For some years a metaphor has been stuck in my mind: the twentieth century was the adolescence of Homo Sapiens. Nineteenth-century science, from Darwin to Freud, offered a series of body blows to ways of thinking about human beings and human lives that had prevailed since the dawn of civilization. Humans, just like adolescents, were deprived of some of the comforting simplicities of childhood and exposed to more complex knowledge about the world. And twentieth-century intellectuals reacted precisely the way that adolescents react when they think they have discovered Mom and Dad are hopelessly out of date. They think that the grown-ups are wrong about everything. In the case of twentieth-century intellectuals, it was as if they thought that if Darwin was right about evolution, then Aquinas was no longer worth reading; that if Freud was right about the unconscious mind, the Nichomachean Ethics had nothing to teach us.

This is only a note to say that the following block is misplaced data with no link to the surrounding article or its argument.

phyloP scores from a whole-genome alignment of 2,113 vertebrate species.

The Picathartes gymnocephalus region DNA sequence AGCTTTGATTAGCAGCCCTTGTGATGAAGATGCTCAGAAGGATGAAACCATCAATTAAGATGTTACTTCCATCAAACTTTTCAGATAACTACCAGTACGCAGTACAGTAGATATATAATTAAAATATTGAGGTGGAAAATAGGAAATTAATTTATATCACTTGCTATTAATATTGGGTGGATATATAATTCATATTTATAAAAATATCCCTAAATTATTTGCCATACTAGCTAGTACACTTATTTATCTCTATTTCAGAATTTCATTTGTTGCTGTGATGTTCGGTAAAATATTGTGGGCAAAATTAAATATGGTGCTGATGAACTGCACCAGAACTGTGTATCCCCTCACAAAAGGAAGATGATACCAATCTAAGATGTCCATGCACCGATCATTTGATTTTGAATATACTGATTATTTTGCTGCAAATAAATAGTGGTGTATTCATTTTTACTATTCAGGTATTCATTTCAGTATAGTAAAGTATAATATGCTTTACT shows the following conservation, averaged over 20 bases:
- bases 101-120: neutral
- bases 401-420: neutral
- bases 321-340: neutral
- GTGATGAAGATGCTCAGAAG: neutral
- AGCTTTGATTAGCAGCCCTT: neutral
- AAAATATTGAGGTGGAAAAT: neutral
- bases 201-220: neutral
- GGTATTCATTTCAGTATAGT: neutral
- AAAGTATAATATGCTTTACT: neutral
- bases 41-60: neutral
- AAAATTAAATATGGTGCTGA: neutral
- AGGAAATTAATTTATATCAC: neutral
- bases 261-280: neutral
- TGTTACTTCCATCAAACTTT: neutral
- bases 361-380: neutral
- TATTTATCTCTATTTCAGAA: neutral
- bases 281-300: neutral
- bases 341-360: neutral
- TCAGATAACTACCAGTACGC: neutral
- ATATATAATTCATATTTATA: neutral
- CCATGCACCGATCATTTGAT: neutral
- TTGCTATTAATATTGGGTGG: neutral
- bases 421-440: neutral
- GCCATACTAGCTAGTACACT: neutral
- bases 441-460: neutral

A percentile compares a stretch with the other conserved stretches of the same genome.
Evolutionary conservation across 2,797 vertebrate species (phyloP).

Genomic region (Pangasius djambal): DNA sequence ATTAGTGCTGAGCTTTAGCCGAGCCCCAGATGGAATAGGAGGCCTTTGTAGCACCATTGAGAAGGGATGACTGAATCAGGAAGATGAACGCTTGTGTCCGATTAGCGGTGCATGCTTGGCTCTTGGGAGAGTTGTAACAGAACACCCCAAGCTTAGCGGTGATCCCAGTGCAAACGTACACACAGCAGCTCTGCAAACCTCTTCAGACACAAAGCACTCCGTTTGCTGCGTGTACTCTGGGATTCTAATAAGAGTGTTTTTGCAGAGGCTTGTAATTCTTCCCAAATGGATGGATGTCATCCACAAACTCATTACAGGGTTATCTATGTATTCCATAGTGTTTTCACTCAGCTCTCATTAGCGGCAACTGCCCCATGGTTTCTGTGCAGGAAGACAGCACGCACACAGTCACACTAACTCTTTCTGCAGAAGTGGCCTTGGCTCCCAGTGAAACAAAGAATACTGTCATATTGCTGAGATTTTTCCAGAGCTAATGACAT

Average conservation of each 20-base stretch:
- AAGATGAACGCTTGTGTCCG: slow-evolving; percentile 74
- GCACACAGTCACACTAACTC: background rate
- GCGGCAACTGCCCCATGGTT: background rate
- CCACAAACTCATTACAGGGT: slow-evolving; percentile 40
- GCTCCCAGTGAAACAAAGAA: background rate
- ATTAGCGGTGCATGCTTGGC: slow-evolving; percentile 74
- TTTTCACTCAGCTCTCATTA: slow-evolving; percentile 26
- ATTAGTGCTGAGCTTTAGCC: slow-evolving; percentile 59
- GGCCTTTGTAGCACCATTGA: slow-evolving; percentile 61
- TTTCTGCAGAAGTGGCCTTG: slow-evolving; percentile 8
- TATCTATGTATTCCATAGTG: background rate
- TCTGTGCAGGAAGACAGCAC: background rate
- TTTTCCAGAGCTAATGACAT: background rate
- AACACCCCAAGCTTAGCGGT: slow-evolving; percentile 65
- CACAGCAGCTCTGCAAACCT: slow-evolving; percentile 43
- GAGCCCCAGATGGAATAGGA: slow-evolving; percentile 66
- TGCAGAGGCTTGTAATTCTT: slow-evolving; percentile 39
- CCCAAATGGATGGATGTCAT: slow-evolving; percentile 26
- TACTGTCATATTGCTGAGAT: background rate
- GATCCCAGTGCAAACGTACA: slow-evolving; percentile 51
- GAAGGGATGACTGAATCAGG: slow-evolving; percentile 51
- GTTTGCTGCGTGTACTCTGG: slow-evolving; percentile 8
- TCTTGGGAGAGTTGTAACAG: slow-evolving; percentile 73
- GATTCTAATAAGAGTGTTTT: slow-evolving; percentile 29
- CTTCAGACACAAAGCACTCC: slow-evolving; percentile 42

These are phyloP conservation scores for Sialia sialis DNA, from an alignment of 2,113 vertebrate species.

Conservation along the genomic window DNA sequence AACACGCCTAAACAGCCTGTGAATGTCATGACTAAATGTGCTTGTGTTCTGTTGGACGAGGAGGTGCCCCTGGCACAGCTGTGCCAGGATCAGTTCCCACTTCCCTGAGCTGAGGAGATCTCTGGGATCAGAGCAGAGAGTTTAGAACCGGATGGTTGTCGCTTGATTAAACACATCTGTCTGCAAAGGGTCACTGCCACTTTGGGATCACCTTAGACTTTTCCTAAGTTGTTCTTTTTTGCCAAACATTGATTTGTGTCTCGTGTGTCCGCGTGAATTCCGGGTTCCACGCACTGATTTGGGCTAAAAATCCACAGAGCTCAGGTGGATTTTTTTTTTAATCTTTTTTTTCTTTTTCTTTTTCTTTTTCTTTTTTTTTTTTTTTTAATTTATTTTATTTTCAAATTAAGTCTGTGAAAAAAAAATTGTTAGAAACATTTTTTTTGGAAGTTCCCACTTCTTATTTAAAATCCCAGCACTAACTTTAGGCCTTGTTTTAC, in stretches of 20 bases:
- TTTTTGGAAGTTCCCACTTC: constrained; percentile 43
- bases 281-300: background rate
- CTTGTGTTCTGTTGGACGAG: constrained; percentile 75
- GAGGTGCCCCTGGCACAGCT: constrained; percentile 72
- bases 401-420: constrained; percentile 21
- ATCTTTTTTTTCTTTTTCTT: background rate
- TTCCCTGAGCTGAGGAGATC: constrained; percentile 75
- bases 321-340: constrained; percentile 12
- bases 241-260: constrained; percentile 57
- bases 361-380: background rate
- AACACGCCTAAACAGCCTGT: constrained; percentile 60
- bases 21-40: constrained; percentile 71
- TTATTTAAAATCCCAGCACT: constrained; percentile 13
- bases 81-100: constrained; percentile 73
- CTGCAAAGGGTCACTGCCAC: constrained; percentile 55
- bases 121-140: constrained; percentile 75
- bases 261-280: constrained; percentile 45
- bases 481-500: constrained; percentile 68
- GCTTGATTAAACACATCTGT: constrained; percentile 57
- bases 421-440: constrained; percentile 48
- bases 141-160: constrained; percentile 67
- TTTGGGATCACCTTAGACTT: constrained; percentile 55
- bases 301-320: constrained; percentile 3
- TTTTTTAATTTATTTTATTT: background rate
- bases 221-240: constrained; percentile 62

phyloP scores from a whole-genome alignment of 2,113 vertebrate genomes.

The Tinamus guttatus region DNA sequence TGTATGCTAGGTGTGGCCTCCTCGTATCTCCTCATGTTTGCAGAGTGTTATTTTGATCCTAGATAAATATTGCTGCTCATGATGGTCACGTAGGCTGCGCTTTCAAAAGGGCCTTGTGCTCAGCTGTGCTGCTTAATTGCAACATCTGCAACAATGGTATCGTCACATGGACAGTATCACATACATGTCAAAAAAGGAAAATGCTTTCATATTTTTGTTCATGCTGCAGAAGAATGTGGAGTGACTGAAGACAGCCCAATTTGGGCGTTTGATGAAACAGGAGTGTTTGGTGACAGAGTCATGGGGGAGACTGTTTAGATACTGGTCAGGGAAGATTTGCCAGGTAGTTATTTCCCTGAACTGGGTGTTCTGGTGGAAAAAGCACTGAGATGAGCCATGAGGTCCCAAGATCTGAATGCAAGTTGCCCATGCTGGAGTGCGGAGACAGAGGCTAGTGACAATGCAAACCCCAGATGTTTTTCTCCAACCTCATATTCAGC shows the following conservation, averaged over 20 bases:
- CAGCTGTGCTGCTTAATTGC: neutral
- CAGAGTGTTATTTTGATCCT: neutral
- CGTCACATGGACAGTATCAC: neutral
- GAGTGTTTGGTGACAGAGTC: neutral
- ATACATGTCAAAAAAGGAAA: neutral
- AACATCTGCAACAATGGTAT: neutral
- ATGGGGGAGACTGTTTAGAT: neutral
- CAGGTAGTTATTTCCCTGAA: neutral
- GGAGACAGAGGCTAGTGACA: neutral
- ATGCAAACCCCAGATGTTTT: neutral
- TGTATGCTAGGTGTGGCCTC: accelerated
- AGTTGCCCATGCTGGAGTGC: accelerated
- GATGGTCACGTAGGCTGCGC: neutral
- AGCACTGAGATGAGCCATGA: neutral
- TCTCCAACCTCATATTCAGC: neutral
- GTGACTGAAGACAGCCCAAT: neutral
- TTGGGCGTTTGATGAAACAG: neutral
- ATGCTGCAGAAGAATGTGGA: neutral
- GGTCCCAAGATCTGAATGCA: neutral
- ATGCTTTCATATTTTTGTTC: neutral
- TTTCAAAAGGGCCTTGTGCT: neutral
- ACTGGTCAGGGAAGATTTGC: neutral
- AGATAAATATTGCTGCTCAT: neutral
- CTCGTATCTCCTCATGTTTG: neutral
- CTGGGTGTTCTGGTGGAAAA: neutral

The nice thing about adolescence is that it is temporary, and when it passes, people discover that their parents were smarter than they thought. I think that may be happening with the advent of the new century, as postmodernist answers to solemn questions about human existence start to wear thing -- we're growing out of adolescence. . .All of us whore deal in social policy will be thinking less like adolescents, entranced with the most titillating new idea, and thinking more like grown-ups.
2009 Irving Kristol Lecture
The American Enterprise Institute